@38, Yes, she mentions the play, but since she doesn't discuss it at all,
I doubt she's read it, and a professional reviewer with high standards
would have taken the time to read the play this film pays homage to and write a few words comparing and contrasting. Instead, she wastes space saying, "It's bad! It's bad! It's fucking bad!" The lack of depth found in this review belies any evidence that she put any outside reading or thought into her work at all. Where's her pride in her job?
She made no mention of the Women of Liberia (who Lee was also honoring). It's like she's never heard of the history of sex strikes
. Because of her ignorance and willful apathy, she insults women who have used this strategy to try to bring peace and make the world better for themselves and their families.
It's very clear that she didn't know that Cusack's character is based on an actual preacher living and working in the South Side, which makes the review even more embarrassing.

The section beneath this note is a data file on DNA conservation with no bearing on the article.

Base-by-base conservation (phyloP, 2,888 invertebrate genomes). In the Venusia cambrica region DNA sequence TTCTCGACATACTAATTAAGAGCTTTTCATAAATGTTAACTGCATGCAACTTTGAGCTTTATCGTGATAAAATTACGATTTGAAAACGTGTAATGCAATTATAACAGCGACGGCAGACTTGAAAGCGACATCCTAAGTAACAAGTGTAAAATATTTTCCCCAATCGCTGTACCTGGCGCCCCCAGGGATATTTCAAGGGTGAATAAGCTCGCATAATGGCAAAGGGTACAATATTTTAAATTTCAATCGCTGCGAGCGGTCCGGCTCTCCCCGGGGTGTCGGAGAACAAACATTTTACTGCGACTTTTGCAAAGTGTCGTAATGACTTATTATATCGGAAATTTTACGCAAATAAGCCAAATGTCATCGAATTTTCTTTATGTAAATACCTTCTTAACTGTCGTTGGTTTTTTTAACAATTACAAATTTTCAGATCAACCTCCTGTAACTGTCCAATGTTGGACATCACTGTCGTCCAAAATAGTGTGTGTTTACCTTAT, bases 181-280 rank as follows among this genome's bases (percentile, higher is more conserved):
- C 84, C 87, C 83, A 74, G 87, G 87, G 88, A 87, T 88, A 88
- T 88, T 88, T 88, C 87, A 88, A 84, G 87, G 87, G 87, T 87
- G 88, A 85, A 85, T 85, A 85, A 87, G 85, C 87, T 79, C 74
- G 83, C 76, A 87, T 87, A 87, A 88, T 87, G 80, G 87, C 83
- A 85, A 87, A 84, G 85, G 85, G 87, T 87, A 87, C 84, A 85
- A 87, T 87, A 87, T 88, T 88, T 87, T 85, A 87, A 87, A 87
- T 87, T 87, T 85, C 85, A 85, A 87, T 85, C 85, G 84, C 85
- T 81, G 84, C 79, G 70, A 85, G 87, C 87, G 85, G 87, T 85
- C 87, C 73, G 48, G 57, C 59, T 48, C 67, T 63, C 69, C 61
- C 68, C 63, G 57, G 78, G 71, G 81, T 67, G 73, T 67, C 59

This review comes off like she didn't do any research or homework before getting pissed off and writing about politics, rather than the film itself and the director's intent.
@39, Oluo panning the film is not the problem. The problem for me is why she panned it. I've not yet seen this movie, but I've seen almost all of Spike Lee's other films (I've never seen Mo' Better Blues
), and based on his oeuvre, I don't think it's unreasonable to doubt that he would ever
trivialize the everyday violence of residents living in Chicago's South Side. He's Spike Lee, for fuck's sake.
I am aware of Oluo's race (and her personal bias when reviewing films), but I was actually referring to a comment from someone saying, "As a black woman..." That person is focusing on her identity first, rather than the film itself. But you're right that I was being a bit too sarcastic. I shouldn't have made the "feelings" remark.